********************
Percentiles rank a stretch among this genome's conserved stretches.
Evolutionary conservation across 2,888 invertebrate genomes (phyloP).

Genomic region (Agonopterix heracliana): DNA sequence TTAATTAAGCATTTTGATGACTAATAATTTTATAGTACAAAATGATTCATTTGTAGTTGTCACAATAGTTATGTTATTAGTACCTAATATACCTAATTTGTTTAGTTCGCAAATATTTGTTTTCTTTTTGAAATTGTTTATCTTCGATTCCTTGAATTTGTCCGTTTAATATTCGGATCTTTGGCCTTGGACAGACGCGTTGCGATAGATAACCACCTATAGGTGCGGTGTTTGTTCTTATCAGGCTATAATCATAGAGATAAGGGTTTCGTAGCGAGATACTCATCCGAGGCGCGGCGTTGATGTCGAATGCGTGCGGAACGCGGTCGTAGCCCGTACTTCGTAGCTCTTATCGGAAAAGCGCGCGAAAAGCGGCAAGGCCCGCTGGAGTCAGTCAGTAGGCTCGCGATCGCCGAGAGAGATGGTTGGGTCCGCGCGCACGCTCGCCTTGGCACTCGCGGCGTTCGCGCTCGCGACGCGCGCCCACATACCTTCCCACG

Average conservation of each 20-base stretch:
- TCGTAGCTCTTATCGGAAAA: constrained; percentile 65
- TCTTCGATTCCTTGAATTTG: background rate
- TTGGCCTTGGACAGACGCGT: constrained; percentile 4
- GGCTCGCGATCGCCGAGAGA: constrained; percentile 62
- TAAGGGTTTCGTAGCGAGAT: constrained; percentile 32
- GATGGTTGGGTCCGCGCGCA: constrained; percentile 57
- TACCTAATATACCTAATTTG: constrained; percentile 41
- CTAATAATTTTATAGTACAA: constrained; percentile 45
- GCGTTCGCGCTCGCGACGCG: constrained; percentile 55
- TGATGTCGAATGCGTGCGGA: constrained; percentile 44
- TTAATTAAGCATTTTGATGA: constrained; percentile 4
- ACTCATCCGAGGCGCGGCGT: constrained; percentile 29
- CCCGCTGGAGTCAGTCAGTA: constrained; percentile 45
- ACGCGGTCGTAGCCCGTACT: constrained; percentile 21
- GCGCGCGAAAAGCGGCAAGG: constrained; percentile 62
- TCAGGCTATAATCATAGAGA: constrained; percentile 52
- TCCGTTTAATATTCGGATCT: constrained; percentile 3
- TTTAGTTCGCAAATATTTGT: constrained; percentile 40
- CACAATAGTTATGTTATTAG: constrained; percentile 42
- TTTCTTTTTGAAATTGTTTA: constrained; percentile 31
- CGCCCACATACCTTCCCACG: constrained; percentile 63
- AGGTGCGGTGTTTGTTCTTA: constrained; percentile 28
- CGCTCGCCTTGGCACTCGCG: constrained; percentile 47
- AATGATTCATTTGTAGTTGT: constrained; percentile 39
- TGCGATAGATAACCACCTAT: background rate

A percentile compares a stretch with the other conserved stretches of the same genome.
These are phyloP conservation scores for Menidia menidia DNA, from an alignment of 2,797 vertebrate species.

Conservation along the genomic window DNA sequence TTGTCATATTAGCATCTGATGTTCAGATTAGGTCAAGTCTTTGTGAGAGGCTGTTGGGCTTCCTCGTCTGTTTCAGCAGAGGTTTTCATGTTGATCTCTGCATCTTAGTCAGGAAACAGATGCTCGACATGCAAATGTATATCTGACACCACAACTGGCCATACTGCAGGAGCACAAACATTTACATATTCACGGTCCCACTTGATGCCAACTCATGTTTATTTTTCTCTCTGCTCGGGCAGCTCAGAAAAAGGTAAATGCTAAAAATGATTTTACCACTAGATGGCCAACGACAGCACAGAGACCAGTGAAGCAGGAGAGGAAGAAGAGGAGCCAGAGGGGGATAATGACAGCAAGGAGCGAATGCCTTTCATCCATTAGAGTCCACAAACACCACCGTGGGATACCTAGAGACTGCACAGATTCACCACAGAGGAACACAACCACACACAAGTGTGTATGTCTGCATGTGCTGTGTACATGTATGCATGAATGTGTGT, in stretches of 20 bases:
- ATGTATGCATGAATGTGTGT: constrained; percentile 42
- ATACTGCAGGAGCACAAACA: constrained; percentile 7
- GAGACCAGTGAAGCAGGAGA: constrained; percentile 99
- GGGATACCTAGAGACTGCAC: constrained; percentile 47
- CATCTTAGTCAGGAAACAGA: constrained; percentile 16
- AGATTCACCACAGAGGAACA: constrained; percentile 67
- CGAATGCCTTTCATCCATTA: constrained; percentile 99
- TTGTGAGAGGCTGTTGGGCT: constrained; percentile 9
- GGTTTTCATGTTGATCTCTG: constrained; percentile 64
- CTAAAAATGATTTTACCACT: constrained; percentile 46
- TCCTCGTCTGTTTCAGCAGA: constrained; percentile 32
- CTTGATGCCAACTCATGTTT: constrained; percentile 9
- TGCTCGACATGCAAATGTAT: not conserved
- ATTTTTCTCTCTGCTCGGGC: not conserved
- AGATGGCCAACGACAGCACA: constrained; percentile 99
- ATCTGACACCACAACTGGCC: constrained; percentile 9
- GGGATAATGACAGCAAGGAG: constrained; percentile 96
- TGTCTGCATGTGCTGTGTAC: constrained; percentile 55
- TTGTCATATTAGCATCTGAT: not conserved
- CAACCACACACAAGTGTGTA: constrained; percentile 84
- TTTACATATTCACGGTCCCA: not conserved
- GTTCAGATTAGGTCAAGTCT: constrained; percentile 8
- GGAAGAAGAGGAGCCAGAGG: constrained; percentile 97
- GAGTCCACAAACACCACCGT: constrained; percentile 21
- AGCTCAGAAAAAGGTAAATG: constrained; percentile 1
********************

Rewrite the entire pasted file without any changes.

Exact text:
Percentiles rank a stretch among this genome's conserved stretches.
Evolutionary conservation across 2,888 invertebrate genomes (phyloP).

Genomic region (Agonopterix heracliana): DNA sequence TTAATTAAGCATTTTGATGACTAATAATTTTATAGTACAAAATGATTCATTTGTAGTTGTCACAATAGTTATGTTATTAGTACCTAATATACCTAATTTGTTTAGTTCGCAAATATTTGTTTTCTTTTTGAAATTGTTTATCTTCGATTCCTTGAATTTGTCCGTTTAATATTCGGATCTTTGGCCTTGGACAGACGCGTTGCGATAGATAACCACCTATAGGTGCGGTGTTTGTTCTTATCAGGCTATAATCATAGAGATAAGGGTTTCGTAGCGAGATACTCATCCGAGGCGCGGCGTTGATGTCGAATGCGTGCGGAACGCGGTCGTAGCCCGTACTTCGTAGCTCTTATCGGAAAAGCGCGCGAAAAGCGGCAAGGCCCGCTGGAGTCAGTCAGTAGGCTCGCGATCGCCGAGAGAGATGGTTGGGTCCGCGCGCACGCTCGCCTTGGCACTCGCGGCGTTCGCGCTCGCGACGCGCGCCCACATACCTTCCCACG

Average conservation of each 20-base stretch:
- TCGTAGCTCTTATCGGAAAA: constrained; percentile 65
- TCTTCGATTCCTTGAATTTG: background rate
- TTGGCCTTGGACAGACGCGT: constrained; percentile 4
- GGCTCGCGATCGCCGAGAGA: constrained; percentile 62
- TAAGGGTTTCGTAGCGAGAT: constrained; percentile 32
- GATGGTTGGGTCCGCGCGCA: constrained; percentile 57
- TACCTAATATACCTAATTTG: constrained; percentile 41
- CTAATAATTTTATAGTACAA: constrained; percentile 45
- GCGTTCGCGCTCGCGACGCG: constrained; percentile 55
- TGATGTCGAATGCGTGCGGA: constrained; percentile 44
- TTAATTAAGCATTTTGATGA: constrained; percentile 4
- ACTCATCCGAGGCGCGGCGT: constrained; percentile 29
- CCCGCTGGAGTCAGTCAGTA: constrained; percentile 45
- ACGCGGTCGTAGCCCGTACT: constrained; percentile 21
- GCGCGCGAAAAGCGGCAAGG: constrained; percentile 62
- TCAGGCTATAATCATAGAGA: constrained; percentile 52
- TCCGTTTAATATTCGGATCT: constrained; percentile 3
- TTTAGTTCGCAAATATTTGT: constrained; percentile 40
- CACAATAGTTATGTTATTAG: constrained; percentile 42
- TTTCTTTTTGAAATTGTTTA: constrained; percentile 31
- CGCCCACATACCTTCCCACG: constrained; percentile 63
- AGGTGCGGTGTTTGTTCTTA: constrained; percentile 28
- CGCTCGCCTTGGCACTCGCG: constrained; percentile 47
- AATGATTCATTTGTAGTTGT: constrained; percentile 39
- TGCGATAGATAACCACCTAT: background rate

A percentile compares a stretch with the other conserved stretches of the same genome.
These are phyloP conservation scores for Menidia menidia DNA, from an alignment of 2,797 vertebrate species.

Conservation along the genomic window DNA sequence TTGTCATATTAGCATCTGATGTTCAGATTAGGTCAAGTCTTTGTGAGAGGCTGTTGGGCTTCCTCGTCTGTTTCAGCAGAGGTTTTCATGTTGATCTCTGCATCTTAGTCAGGAAACAGATGCTCGACATGCAAATGTATATCTGACACCACAACTGGCCATACTGCAGGAGCACAAACATTTACATATTCACGGTCCCACTTGATGCCAACTCATGTTTATTTTTCTCTCTGCTCGGGCAGCTCAGAAAAAGGTAAATGCTAAAAATGATTTTACCACTAGATGGCCAACGACAGCACAGAGACCAGTGAAGCAGGAGAGGAAGAAGAGGAGCCAGAGGGGGATAATGACAGCAAGGAGCGAATGCCTTTCATCCATTAGAGTCCACAAACACCACCGTGGGATACCTAGAGACTGCACAGATTCACCACAGAGGAACACAACCACACACAAGTGTGTATGTCTGCATGTGCTGTGTACATGTATGCATGAATGTGTGT, in stretches of 20 bases:
- ATGTATGCATGAATGTGTGT: constrained; percentile 42
- ATACTGCAGGAGCACAAACA: constrained; percentile 7
- GAGACCAGTGAAGCAGGAGA: constrained; percentile 99
- GGGATACCTAGAGACTGCAC: constrained; percentile 47
- CATCTTAGTCAGGAAACAGA: constrained; percentile 16
- AGATTCACCACAGAGGAACA: constrained; percentile 67
- CGAATGCCTTTCATCCATTA: constrained; percentile 99
- TTGTGAGAGGCTGTTGGGCT: constrained; percentile 9
- GGTTTTCATGTTGATCTCTG: constrained; percentile 64
- CTAAAAATGATTTTACCACT: constrained; percentile 46
- TCCTCGTCTGTTTCAGCAGA: constrained; percentile 32
- CTTGATGCCAACTCATGTTT: constrained; percentile 9
- TGCTCGACATGCAAATGTAT: not conserved
- ATTTTTCTCTCTGCTCGGGC: not conserved
- AGATGGCCAACGACAGCACA: constrained; percentile 99
- ATCTGACACCACAACTGGCC: constrained; percentile 9
- GGGATAATGACAGCAAGGAG: constrained; percentile 96
- TGTCTGCATGTGCTGTGTAC: constrained; percentile 55
- TTGTCATATTAGCATCTGAT: not conserved
- CAACCACACACAAGTGTGTA: constrained; percentile 84
- TTTACATATTCACGGTCCCA: not conserved
- GTTCAGATTAGGTCAAGTCT: constrained; percentile 8
- GGAAGAAGAGGAGCCAGAGG: constrained; percentile 97
- GAGTCCACAAACACCACCGT: constrained; percentile 21
- AGCTCAGAAAAAGGTAAATG: constrained; percentile 1